Friday 8 August 2014


CD Review


According to the Yorkshire Tea-loving Kate Rusby her house is haunted and she wrote the title track, which is the last one on the album, at the piano in the room where the ghost makes its presence felt.

Kate Rusby's new album
Whether you believe this revelation from the Barnsley Nightingale is up to you but thankfully her talent, wonderfully feminine and silky tones are more corporeal and therefore able to be enjoyed by those of us who are not psychic.
It's been two years since Rusby brought out her last album celebrating 20 years of bringing the traditional songs of England and specifically God's own county Yorkshire to her enthusiastic fan base.
Ghost had a double launch first at Rusby's own Underneath the Stars Festival and then at the Cambridge Folk Festival which celebrated its 50th year. She also got her collar felt by Mark Radcliffe for his Radio2 Folk Show while there.
Rusby is all about the voice, it's distinctive, strong yet extremely feminine and has the odd gem when her Yorkshire twang pops out like Eliza Doolittle forgetting her deportment. Ghost is great mix of her interpretive work on traditional tunes and her self-penned offerings, which do tend to step out of the traditional circle if you listen quite closely.
From the opener Outlandish Knight which she put together with her Northern Irish husband Damien O'Kane, they also produced the album between them, you get this gentle introduction to that angelic tone which is uniquely Rusby.
This gives way to the much gentler, The Youthful Boy, and Rusby's breathy tones pour like melted chocolate over the senses. Here Rusby has tweaked the words and added the tune to the traditional song which has some lovely and subtle banjo playing, yes there is such a thing, from Ron Block.
We Will Sing is the first of Rusby's own creations on the album and it's another of those seasonal songs which charts the changing face of nature which she seems to favour.
Kate Rusby
Parts of it does have a certain festive feel so don't be surprised if it doesn't turn up on her Christmas shows later in the year. Rusby does write uncomplicated but remarkably descriptive lyrics which are the equivalent of brush strokes to an artist.
What adds a really indulgent melodic strand to the song is the accordion of Julian Sutton and the beautifully light and dancing sound of Mike McGoldrick's flute.
It's McGoldrick, the Capercaille member, who opens the next track, The Bonnie Bairns which is a beautifully haunting ballad, pretty appropriate for an album called Ghost.
Here Rusby is at her breathy, silky best and she really is like the legendary siren, once you catch the scent of her voice you are hooked and the more you listen the less you want to drag yourself away from it.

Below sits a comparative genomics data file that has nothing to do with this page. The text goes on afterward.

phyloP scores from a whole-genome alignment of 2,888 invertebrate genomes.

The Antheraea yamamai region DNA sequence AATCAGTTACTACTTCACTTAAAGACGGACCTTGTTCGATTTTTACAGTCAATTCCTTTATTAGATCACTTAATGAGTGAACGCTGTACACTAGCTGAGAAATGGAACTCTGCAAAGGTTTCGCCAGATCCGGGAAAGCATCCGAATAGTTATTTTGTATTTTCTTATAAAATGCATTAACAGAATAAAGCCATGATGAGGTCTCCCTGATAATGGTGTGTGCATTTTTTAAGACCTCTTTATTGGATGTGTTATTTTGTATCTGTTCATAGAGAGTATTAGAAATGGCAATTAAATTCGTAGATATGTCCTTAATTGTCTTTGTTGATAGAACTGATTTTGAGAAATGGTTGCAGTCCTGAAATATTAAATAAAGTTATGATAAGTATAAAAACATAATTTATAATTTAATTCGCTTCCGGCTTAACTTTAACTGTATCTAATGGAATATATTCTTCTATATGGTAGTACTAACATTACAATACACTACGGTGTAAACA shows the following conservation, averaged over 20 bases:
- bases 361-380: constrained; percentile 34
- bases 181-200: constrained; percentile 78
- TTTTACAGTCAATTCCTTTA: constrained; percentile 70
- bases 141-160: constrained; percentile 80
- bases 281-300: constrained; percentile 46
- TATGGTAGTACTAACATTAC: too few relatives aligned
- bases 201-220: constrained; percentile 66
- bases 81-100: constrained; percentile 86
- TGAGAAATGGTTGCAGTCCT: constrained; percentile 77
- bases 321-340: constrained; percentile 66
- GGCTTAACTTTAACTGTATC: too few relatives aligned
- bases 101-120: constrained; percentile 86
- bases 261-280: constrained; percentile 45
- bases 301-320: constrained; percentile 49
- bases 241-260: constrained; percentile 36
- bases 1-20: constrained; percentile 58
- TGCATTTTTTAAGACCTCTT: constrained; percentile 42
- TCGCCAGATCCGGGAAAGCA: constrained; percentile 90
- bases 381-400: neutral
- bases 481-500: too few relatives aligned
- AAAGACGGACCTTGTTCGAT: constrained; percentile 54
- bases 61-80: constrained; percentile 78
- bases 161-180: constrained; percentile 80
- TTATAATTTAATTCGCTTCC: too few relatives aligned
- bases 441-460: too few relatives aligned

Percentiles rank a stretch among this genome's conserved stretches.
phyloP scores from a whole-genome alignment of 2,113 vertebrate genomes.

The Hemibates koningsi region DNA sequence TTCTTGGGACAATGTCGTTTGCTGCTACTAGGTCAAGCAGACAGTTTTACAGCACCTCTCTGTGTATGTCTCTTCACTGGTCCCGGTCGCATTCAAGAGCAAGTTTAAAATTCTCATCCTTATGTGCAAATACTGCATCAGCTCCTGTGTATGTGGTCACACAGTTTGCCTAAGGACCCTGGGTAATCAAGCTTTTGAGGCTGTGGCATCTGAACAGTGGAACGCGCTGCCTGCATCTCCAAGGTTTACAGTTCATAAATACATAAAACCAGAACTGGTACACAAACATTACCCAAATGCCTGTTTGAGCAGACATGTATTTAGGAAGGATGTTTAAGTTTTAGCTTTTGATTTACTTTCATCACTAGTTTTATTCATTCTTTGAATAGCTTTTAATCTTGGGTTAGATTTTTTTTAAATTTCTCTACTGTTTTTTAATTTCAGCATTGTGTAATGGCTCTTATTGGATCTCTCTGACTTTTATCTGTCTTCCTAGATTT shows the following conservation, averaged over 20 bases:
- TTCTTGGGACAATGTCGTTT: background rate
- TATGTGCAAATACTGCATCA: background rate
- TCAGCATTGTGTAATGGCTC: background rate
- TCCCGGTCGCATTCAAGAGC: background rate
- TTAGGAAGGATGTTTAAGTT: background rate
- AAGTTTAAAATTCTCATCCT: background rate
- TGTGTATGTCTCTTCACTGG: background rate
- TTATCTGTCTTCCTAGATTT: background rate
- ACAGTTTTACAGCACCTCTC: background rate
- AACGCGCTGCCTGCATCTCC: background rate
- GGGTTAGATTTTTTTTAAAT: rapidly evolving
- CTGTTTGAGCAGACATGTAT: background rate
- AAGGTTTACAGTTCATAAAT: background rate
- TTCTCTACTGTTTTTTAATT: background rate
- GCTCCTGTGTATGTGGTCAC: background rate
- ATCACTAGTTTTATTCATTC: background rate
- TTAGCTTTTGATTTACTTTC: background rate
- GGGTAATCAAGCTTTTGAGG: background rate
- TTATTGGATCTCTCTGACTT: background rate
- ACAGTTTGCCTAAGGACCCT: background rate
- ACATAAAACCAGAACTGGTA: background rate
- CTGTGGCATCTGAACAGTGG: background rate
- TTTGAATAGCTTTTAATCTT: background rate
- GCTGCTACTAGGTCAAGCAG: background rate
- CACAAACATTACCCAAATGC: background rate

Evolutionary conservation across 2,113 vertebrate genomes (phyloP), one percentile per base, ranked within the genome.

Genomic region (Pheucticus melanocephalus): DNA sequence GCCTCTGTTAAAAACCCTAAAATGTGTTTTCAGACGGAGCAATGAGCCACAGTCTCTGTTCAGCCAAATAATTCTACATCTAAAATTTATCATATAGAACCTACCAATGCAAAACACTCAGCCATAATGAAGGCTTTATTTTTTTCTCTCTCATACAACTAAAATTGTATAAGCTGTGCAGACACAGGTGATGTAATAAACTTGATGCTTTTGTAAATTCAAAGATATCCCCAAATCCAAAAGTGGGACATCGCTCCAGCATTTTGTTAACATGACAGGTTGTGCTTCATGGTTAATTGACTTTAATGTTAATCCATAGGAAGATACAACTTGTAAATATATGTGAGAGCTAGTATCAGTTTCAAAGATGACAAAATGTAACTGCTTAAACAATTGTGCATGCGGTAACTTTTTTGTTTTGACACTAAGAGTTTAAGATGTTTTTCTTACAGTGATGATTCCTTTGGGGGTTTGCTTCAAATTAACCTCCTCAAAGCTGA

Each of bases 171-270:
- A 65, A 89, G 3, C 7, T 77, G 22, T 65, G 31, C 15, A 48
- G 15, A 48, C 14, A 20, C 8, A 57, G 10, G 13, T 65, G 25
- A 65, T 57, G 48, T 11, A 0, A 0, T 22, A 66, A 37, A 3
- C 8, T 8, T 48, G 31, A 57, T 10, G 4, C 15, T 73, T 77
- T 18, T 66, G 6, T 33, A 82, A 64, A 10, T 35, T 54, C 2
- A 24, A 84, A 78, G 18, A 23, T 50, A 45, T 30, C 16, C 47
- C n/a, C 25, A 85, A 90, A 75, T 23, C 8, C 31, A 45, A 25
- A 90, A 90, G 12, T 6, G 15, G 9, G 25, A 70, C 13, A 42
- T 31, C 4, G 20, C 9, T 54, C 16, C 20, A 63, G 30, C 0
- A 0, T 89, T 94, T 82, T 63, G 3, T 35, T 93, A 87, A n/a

The first of the jaunty songs on the album is Three Jolly Fishermen done to a traditional tune and essentially it's what folk music is.
A catchy tune, simple lyrics, memorable cadence and themes which just speak of life as it is and there are few who tell the story in song better than Rusby.
One of the wonderful things about Rusby's songs is if you look out of the window, or drive to the country you can see what she is singing about. This is a tale of lost love using the analogy of nature and the passing seasons and while the singing and tune is light Rusby's emotive voice conveys certain melancholy throughout.
Martin Said is a gentle toe-tapper and is given a staccato rhythm by O'Kane's quick strumming. It has a nursery rhyme feel to it and you can imagine Rusby's children will know something like this before they can recite the alphabet.
Another of Rusby's own creations is After This, which is another slow ballad where Rusby's voice blends beautifully with the strings employed on this track, not least of which is the evocative sound of the cello played by Ben Trigg.
Damien O'Kane
If there is one song on this album which sums up Rusby it's The Magic Penny. It's hard to think of anything more traditional both in the cantering tune and the use of nostalgic words such as swagger, rapier and countenance, it's the sort of song which should be the musical equivalent of scratching a cat under the jaw for every dyed-in-the-wool, from Yorkshire sheep of course, folkie. To put the icing on the cake there is some gorgeous picking on guitar from O'Kane.
The Night Visit is the only track which doesn't have Rusby's prints all over it, the words are traditional and the tune is by the late Scotsman Tony Cuffe.
It's another of those love songs where you are never quite sure whether the lover is visiting for real or in a dream. The ballad is given a Celtic and ethereal feel by McGoldrick's beautifully subtle whistle playing.
The penultimate track is one of those enthralling narrative songs which tells the tale of the Silly Old Man who is canny enough to outwit a highwayman while on a journey to pay his rent. It's a great story and made all the more enjoyable for being told in Rusby's own inimitable way.
With an album called Ghost there had to be a haunting song and the last track is it. It's simply Rusby's soft tones and her precisely accented piano playing.
Ghost is a lovely song and it is Rusby moving a hair's width away from the traditional but there are times, especially on the chorus, where is it does feel a little laboured.
This album has some lovely traditional songs which are brought to life by Rusby's voice and mixed with her own efforts, which always seem to step a toe out of the folk zone, it is a thoroughly enjoyable album.
Rusby is fortunate though in that it doesn't really matter what she sings, only that she does.

Ghost is out now on Pure Records

You can catch Kate Rusby on October 5 at Derby Folk Festival, on December 11 at Symphony Hall, Birmingham or at the Royal Concert Hall, Nottingham on December 21.

You can find a fascinating documentary about Kate Rusby on this link

The Mike Harding Folk Show

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